Republican congressional candidate Brooks Wicker joined a chorus of conservatives who are claiming the September jobs report was manipulated by President Obama for political purposes.

The report compiled by the Bureau of Labor Statistic was released Friday and shows the jobless rate fell to 7.8 percent, which is the lowest since January 2009. According to the report, the U.S. economy added 114,000 jobs last month while other figures were revised from July and August to add another 86,000 jobs.

But former GE CEO Jack Welch and Florida Congressman Allen West quickly denounced the report and accused Mr. Obama of massaging the figures.

In a message to supporters, Wicker said he is “sick of political games” being played by the president and his opponent, Democratic incumbent John Yarmuth.

“The math is simple and the jobs numbers just don’t add up. We deserve better than politicians  “revising” numbers, solely concerned about their own re-election. We need to fix the problem of Washington politicians. I will not compromise my integrity to win an election. We need to govern for future generations, and fix this mess Yarmuth helped create,” he says.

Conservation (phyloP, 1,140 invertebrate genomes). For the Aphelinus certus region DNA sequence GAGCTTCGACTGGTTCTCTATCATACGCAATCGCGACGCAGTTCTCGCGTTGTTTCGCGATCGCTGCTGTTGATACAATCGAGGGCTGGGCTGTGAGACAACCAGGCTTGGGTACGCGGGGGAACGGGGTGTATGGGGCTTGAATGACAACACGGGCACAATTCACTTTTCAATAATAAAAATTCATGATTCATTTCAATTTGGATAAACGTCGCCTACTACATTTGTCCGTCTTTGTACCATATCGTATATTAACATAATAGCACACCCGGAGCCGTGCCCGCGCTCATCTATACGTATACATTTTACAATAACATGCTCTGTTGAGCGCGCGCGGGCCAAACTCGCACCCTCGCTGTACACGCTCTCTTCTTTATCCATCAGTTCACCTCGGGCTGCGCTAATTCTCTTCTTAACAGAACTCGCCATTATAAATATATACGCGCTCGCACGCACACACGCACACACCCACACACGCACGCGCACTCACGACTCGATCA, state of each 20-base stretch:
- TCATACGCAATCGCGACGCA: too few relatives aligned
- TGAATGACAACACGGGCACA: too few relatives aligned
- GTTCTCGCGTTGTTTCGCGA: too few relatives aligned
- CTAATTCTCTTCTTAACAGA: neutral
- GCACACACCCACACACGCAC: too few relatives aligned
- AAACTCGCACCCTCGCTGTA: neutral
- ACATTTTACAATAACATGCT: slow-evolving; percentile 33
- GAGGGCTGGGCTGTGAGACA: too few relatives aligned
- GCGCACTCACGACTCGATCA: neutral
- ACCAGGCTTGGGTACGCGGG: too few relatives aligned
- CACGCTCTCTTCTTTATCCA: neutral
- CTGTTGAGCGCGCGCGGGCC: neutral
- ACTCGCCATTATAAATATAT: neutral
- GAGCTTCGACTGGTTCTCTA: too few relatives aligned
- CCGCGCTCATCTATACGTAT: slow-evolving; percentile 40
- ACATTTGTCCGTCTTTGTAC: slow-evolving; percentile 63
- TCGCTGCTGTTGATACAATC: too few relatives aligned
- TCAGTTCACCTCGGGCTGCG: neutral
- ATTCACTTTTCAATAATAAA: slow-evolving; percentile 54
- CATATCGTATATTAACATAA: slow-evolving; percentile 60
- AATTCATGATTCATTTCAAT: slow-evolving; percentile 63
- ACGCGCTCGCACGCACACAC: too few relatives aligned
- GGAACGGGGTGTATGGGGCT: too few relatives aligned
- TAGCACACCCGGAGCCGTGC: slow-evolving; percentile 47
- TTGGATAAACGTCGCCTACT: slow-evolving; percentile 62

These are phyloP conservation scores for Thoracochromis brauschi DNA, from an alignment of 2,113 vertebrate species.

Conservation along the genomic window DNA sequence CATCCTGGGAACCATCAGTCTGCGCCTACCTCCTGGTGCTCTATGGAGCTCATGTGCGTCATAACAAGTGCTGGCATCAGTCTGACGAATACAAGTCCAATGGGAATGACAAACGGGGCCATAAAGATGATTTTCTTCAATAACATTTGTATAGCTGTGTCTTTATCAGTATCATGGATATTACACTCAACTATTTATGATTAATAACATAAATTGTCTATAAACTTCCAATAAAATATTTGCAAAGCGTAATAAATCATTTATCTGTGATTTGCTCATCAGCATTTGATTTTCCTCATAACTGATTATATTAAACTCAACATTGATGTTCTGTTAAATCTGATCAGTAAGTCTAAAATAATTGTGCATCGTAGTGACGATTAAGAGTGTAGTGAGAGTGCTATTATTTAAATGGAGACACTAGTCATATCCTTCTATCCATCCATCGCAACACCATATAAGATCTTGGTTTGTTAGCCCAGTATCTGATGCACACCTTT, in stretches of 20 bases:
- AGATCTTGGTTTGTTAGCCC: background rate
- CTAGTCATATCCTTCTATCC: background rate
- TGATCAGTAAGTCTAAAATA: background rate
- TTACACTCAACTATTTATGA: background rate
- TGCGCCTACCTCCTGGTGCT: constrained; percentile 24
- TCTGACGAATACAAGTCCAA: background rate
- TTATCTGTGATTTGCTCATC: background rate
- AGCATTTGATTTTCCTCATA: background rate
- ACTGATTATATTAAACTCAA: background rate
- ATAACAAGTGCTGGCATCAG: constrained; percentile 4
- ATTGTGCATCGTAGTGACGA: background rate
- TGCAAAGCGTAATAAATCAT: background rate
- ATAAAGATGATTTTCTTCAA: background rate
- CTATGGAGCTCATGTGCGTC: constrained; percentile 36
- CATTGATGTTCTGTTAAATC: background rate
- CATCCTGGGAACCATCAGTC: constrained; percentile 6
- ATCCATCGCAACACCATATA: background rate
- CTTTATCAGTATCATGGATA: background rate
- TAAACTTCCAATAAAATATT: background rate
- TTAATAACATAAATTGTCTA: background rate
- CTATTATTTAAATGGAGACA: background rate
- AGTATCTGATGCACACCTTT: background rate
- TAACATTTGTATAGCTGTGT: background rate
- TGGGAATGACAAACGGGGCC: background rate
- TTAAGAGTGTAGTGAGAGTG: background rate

Republican presidential candidate Mitt Romney said the report was disappointing and the recovery is not good enough. But the Romney campaign has stayed away from the conspiracy theory that the Obama administration manipulated the figures, as have other GOP thinkers and economists.

From USA Today:

Tony Fratto, a former spokesman for President George W. Bush, tweeted that the Bureau of Labor Statistics “is not manipulating data. Evidence of such would be a scandal of enormous proportions & loss of credibility.”

In another tweet, Fratto said: “Stop with the dumb conspiracy theories. Good grief.”


Alan Krueger, chairman of the Council of Economic Advisers for President Obama, told Bloomberg Television: “No serious person would question the integrity of the Bureau of Labor Statistics. These numbers are put together by career employees to use the same process every month.I think those comments are irresponsible.”

Labor Secretary Hilda Solis called the accusation an insult, telling CNBC: “I have the highest regard for our professionals that do the calculations … They are trained economists.”

Wicker, who is an accountant, also questioned the math used by the BLS and said the numbers do not add up.

“How do we account for the other 342,000 people who didn’t find a job? These are people who gave up looking for a job,” says Wicker. “Disheartened, they fell from the ranks of the unemployed, not because they found a job, but because there wasn’t a job to be had.”

The president’s Republican critics point out that the number of people looking for work has plummeted since Mr. Obama took office, which is part of the reason why unemployment has decreased. But a review of the data shows those in the labor force actually inched up in the September report.